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Under the Andes Rex Stout

The Dance Of The Sun

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Gradually that, too, died away with the last reverberations of the mysterious sound that had saved us, and we found ourselves alone--or at least unmolested--for in the darkness we could see nothing, except the dim outlines of the prostrate forms at our feet.

The cavern was a shambles. The smell was that of a slaughter-house. I had had no idea of the desperateness of our defense until I essayed to scramble over the heap of bodies to dry ground; I shuddered and grew faint, and Harry was in no better case.

Worse, he had dropped his knife when we stumbled, and we were forced to grope round in that unspeakable mess for many minutes before we found it.

"Are you hurt, lad?" I asked when once we stood clear.

"Nothing bad, I think," he answered. "My throat is stiff, and two or three of the brutes got their teeth in me. In the name of Heaven, Paul, what are they? And what was that bell?"

These were foolish questions, and I told him so. My leg was bleeding badly where I had slashed myself, and I, too, had felt their teeth. But, despite our utter weariness and our wounds, we wanted nothing--not even rest--so badly as we wanted to get away from that awful heap of flesh and blood and the odor of it.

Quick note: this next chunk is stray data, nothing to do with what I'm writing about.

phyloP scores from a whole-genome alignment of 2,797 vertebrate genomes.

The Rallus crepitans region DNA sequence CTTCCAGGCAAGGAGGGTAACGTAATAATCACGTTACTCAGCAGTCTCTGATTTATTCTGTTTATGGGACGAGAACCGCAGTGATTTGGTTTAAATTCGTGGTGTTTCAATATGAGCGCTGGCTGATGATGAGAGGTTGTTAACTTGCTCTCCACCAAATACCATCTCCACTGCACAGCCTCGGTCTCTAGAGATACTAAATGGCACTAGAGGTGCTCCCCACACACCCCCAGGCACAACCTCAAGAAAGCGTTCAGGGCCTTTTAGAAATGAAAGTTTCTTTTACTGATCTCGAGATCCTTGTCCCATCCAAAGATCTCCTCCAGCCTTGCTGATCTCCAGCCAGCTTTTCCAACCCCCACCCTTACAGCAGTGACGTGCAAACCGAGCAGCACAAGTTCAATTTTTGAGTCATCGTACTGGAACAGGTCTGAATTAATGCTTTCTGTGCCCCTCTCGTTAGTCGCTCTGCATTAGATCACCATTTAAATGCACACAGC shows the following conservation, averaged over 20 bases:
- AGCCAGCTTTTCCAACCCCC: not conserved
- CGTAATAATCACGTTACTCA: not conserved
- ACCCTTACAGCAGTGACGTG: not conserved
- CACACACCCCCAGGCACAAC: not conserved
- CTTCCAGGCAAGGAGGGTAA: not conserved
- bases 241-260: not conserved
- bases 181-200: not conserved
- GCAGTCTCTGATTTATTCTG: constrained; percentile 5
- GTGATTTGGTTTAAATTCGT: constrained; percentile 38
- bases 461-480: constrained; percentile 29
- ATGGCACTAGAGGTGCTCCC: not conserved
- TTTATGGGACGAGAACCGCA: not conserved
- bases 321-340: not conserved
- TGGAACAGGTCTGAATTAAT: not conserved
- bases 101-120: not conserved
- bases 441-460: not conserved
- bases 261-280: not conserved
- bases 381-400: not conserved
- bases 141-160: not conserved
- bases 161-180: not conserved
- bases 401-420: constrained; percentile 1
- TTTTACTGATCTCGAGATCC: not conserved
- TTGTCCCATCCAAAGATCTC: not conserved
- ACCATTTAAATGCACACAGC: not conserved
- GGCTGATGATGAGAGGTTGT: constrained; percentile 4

Besides, we did not know at what moment they might return. So I spoke, and Harry agreed. I led the way; he followed.

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But which way to turn? We wanted water, both for our dry and burning throats and for our wounds; and rest and food. We thought little of safety. One way seemed as likely as another, so we set out with our noses as guides.

A man encounters very few misfortunes in this world which, later in life, he finds himself unable to laugh at; well, for me that endless journey was one of the few.

Every step was torture. I had bandaged the cut on my leg as well as possible, but it continued to bleed. But it was imperative that we should find water, and we struggled on, traversing narrow passages and immense caverns, always in complete darkness, stumbling over unseen rocks and encountering sharp corners of cross passages.

It lasted I know not how many hours. Neither of us would have survived alone. Time and again Harry sank to the ground and refused to rise until I perforce lifted him; once we nearly came to blows. And I was guilty of the same weakness.

But the despair of one inspired the other with fresh strength and courage, and we struggled forward, slower and slower. It was soul-destroying work. I believe that in the last hour we made not more than half a mile. I know now that for the greater part of the time we were merely retracing our steps in a vicious circle!

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Under the Andes
Rex Stout

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